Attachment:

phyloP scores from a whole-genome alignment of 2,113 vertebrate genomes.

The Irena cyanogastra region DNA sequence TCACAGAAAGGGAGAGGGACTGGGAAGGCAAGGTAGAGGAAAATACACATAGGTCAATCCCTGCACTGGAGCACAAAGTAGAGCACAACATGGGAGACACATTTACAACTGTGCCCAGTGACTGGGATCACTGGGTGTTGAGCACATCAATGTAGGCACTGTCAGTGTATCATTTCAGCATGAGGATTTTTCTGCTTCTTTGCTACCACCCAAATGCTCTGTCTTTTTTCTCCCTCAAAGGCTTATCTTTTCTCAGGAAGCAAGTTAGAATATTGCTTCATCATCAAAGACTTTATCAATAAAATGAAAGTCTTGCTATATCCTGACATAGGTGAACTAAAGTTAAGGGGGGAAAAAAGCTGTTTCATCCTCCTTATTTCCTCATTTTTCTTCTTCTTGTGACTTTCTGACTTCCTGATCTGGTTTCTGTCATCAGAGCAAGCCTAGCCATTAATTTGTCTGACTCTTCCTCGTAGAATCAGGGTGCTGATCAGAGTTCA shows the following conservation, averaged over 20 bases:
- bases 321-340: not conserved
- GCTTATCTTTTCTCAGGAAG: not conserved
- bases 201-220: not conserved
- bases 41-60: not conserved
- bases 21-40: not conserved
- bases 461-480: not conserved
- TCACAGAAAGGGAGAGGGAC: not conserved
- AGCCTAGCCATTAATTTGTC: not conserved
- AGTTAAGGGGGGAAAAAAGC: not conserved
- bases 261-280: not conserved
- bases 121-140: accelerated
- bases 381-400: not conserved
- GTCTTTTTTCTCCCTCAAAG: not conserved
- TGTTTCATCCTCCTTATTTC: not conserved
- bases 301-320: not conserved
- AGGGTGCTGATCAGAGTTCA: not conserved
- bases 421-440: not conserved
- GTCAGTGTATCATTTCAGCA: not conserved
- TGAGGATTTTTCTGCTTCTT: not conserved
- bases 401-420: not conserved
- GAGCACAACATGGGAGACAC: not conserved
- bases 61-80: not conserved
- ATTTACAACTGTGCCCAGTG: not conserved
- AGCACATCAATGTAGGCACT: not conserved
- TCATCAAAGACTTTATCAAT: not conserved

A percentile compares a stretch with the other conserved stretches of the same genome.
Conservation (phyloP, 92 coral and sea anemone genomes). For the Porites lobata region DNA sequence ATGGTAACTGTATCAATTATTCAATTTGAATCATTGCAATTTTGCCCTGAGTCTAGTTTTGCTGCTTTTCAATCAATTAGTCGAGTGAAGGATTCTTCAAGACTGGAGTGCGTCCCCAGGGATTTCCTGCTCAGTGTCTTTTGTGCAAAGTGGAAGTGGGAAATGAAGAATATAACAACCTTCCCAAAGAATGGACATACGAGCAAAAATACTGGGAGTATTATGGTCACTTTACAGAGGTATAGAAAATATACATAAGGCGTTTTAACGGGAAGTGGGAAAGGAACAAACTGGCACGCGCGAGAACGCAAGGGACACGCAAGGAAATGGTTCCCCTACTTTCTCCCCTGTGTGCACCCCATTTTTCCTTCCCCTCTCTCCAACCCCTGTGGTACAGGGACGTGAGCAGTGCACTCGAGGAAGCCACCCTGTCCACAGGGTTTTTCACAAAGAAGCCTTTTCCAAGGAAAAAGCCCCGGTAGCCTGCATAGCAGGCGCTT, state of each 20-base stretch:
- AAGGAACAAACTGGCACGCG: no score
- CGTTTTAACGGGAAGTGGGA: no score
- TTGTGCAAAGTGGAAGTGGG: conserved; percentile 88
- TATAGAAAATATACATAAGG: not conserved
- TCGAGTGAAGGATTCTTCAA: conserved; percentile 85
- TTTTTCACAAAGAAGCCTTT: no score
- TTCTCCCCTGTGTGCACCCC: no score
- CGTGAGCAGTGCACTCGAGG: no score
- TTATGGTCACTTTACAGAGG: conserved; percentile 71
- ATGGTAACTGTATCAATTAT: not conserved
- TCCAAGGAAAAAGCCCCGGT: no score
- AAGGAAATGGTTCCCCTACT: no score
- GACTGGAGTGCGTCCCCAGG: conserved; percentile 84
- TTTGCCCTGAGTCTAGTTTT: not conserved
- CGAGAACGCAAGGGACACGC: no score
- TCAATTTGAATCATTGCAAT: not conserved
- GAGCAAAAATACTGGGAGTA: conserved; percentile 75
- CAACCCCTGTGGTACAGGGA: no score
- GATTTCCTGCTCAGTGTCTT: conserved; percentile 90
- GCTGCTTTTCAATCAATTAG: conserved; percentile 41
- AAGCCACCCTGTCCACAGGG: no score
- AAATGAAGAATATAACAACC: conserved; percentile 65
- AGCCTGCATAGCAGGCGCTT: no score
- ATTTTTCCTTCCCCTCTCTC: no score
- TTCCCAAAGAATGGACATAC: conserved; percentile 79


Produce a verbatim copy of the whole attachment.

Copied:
phyloP scores from a whole-genome alignment of 2,113 vertebrate genomes.

The Irena cyanogastra region DNA sequence TCACAGAAAGGGAGAGGGACTGGGAAGGCAAGGTAGAGGAAAATACACATAGGTCAATCCCTGCACTGGAGCACAAAGTAGAGCACAACATGGGAGACACATTTACAACTGTGCCCAGTGACTGGGATCACTGGGTGTTGAGCACATCAATGTAGGCACTGTCAGTGTATCATTTCAGCATGAGGATTTTTCTGCTTCTTTGCTACCACCCAAATGCTCTGTCTTTTTTCTCCCTCAAAGGCTTATCTTTTCTCAGGAAGCAAGTTAGAATATTGCTTCATCATCAAAGACTTTATCAATAAAATGAAAGTCTTGCTATATCCTGACATAGGTGAACTAAAGTTAAGGGGGGAAAAAAGCTGTTTCATCCTCCTTATTTCCTCATTTTTCTTCTTCTTGTGACTTTCTGACTTCCTGATCTGGTTTCTGTCATCAGAGCAAGCCTAGCCATTAATTTGTCTGACTCTTCCTCGTAGAATCAGGGTGCTGATCAGAGTTCA shows the following conservation, averaged over 20 bases:
- bases 321-340: not conserved
- GCTTATCTTTTCTCAGGAAG: not conserved
- bases 201-220: not conserved
- bases 41-60: not conserved
- bases 21-40: not conserved
- bases 461-480: not conserved
- TCACAGAAAGGGAGAGGGAC: not conserved
- AGCCTAGCCATTAATTTGTC: not conserved
- AGTTAAGGGGGGAAAAAAGC: not conserved
- bases 261-280: not conserved
- bases 121-140: accelerated
- bases 381-400: not conserved
- GTCTTTTTTCTCCCTCAAAG: not conserved
- TGTTTCATCCTCCTTATTTC: not conserved
- bases 301-320: not conserved
- AGGGTGCTGATCAGAGTTCA: not conserved
- bases 421-440: not conserved
- GTCAGTGTATCATTTCAGCA: not conserved
- TGAGGATTTTTCTGCTTCTT: not conserved
- bases 401-420: not conserved
- GAGCACAACATGGGAGACAC: not conserved
- bases 61-80: not conserved
- ATTTACAACTGTGCCCAGTG: not conserved
- AGCACATCAATGTAGGCACT: not conserved
- TCATCAAAGACTTTATCAAT: not conserved

A percentile compares a stretch with the other conserved stretches of the same genome.
Conservation (phyloP, 92 coral and sea anemone genomes). For the Porites lobata region DNA sequence ATGGTAACTGTATCAATTATTCAATTTGAATCATTGCAATTTTGCCCTGAGTCTAGTTTTGCTGCTTTTCAATCAATTAGTCGAGTGAAGGATTCTTCAAGACTGGAGTGCGTCCCCAGGGATTTCCTGCTCAGTGTCTTTTGTGCAAAGTGGAAGTGGGAAATGAAGAATATAACAACCTTCCCAAAGAATGGACATACGAGCAAAAATACTGGGAGTATTATGGTCACTTTACAGAGGTATAGAAAATATACATAAGGCGTTTTAACGGGAAGTGGGAAAGGAACAAACTGGCACGCGCGAGAACGCAAGGGACACGCAAGGAAATGGTTCCCCTACTTTCTCCCCTGTGTGCACCCCATTTTTCCTTCCCCTCTCTCCAACCCCTGTGGTACAGGGACGTGAGCAGTGCACTCGAGGAAGCCACCCTGTCCACAGGGTTTTTCACAAAGAAGCCTTTTCCAAGGAAAAAGCCCCGGTAGCCTGCATAGCAGGCGCTT, state of each 20-base stretch:
- AAGGAACAAACTGGCACGCG: no score
- CGTTTTAACGGGAAGTGGGA: no score
- TTGTGCAAAGTGGAAGTGGG: conserved; percentile 88
- TATAGAAAATATACATAAGG: not conserved
- TCGAGTGAAGGATTCTTCAA: conserved; percentile 85
- TTTTTCACAAAGAAGCCTTT: no score
- TTCTCCCCTGTGTGCACCCC: no score
- CGTGAGCAGTGCACTCGAGG: no score
- TTATGGTCACTTTACAGAGG: conserved; percentile 71
- ATGGTAACTGTATCAATTAT: not conserved
- TCCAAGGAAAAAGCCCCGGT: no score
- AAGGAAATGGTTCCCCTACT: no score
- GACTGGAGTGCGTCCCCAGG: conserved; percentile 84
- TTTGCCCTGAGTCTAGTTTT: not conserved
- CGAGAACGCAAGGGACACGC: no score
- TCAATTTGAATCATTGCAAT: not conserved
- GAGCAAAAATACTGGGAGTA: conserved; percentile 75
- CAACCCCTGTGGTACAGGGA: no score
- GATTTCCTGCTCAGTGTCTT: conserved; percentile 90
- GCTGCTTTTCAATCAATTAG: conserved; percentile 41
- AAGCCACCCTGTCCACAGGG: no score
- AAATGAAGAATATAACAACC: conserved; percentile 65
- AGCCTGCATAGCAGGCGCTT: no score
- ATTTTTCCTTCCCCTCTCTC: no score
- TTCCCAAAGAATGGACATAC: conserved; percentile 79